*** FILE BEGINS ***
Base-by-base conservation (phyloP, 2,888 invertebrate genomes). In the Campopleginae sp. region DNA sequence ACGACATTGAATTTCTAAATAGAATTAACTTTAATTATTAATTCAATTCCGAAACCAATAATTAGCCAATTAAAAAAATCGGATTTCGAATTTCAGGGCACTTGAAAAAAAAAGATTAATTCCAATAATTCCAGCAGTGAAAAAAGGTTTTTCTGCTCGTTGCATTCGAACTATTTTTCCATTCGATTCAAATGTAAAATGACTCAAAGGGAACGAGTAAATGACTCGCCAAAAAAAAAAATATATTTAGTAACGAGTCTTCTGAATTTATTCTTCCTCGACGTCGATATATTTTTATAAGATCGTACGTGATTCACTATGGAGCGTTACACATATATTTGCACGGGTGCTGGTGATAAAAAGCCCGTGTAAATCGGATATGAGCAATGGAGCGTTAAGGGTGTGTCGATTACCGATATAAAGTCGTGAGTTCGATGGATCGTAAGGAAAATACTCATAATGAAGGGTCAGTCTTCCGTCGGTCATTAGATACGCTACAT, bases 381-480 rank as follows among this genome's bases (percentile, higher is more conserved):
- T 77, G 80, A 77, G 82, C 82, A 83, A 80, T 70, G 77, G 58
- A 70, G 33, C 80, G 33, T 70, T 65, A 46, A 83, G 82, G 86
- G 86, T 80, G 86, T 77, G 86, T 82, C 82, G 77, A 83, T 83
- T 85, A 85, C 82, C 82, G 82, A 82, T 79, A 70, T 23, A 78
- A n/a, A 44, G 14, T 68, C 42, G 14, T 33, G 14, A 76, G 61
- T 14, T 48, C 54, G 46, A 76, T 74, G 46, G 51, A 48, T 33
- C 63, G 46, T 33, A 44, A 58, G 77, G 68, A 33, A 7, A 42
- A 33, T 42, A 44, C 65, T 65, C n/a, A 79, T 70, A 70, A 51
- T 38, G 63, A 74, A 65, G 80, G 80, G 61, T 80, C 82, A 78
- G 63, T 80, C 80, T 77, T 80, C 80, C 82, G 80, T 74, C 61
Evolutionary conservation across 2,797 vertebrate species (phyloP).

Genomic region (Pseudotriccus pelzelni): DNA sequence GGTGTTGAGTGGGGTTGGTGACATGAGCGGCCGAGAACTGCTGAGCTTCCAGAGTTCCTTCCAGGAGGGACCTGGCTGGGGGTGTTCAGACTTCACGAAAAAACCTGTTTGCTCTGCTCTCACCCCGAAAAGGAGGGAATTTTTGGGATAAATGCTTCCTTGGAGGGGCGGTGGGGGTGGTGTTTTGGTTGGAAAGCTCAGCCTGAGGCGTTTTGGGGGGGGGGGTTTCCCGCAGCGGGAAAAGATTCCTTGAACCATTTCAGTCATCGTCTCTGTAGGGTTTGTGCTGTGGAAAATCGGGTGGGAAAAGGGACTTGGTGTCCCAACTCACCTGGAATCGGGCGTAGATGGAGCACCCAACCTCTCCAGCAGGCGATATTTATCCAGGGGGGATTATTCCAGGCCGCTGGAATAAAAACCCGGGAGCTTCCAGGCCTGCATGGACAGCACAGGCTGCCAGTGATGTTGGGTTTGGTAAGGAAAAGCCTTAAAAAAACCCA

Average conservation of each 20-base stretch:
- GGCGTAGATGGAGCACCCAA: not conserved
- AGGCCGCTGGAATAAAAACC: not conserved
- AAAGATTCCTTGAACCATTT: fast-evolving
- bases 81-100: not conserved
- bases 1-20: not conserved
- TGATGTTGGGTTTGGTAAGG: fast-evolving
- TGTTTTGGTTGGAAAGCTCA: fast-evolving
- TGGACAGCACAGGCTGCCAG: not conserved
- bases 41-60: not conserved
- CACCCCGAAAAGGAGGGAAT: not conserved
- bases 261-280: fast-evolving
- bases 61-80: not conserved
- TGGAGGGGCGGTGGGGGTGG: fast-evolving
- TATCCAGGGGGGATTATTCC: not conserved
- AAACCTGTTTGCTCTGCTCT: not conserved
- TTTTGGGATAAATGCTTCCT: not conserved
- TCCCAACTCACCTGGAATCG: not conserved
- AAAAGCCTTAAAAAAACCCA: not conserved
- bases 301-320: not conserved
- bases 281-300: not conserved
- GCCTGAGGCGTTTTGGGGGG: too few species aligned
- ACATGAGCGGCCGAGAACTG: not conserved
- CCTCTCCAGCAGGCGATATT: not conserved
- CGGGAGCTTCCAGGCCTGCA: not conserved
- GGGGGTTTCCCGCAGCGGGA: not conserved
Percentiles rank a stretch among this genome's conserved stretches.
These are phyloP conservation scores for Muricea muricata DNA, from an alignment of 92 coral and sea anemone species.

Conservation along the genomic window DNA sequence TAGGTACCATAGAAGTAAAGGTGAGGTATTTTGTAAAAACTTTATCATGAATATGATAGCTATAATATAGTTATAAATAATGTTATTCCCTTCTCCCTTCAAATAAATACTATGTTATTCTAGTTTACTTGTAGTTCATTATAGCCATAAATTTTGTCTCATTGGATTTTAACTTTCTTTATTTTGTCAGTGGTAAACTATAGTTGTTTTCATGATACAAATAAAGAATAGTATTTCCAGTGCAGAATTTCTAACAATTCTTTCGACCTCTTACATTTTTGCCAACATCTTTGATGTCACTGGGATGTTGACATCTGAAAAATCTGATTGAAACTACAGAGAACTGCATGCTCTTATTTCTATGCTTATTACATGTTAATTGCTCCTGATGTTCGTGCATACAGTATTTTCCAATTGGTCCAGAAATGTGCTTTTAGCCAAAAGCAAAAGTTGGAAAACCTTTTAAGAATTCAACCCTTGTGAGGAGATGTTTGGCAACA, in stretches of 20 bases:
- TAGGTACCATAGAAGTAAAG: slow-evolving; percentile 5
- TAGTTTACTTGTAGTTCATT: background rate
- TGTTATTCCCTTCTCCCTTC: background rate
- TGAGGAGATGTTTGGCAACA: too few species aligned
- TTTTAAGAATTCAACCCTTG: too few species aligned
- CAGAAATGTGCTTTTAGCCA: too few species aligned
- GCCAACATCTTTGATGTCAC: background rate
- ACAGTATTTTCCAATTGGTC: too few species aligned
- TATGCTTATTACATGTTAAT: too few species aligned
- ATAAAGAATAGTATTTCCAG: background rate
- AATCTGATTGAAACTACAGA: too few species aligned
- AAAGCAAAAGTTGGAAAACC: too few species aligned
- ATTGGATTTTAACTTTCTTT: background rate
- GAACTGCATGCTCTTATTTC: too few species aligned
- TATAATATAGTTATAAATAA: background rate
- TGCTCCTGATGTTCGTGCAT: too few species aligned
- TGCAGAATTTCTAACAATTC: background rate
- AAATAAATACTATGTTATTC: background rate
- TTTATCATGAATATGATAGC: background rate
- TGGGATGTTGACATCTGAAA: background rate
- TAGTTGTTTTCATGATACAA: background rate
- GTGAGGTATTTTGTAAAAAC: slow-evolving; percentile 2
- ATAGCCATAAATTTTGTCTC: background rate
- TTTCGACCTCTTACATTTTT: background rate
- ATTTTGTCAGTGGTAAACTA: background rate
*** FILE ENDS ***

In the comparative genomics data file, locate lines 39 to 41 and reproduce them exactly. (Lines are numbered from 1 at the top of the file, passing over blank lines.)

- GGGGGTTTCCCGCAGCGGGA: not conserved
Percentiles rank a stretch among this genome's conserved stretches.
These are phyloP conservation scores for Muricea muricata DNA, from an alignment of 92 coral and sea anemone species.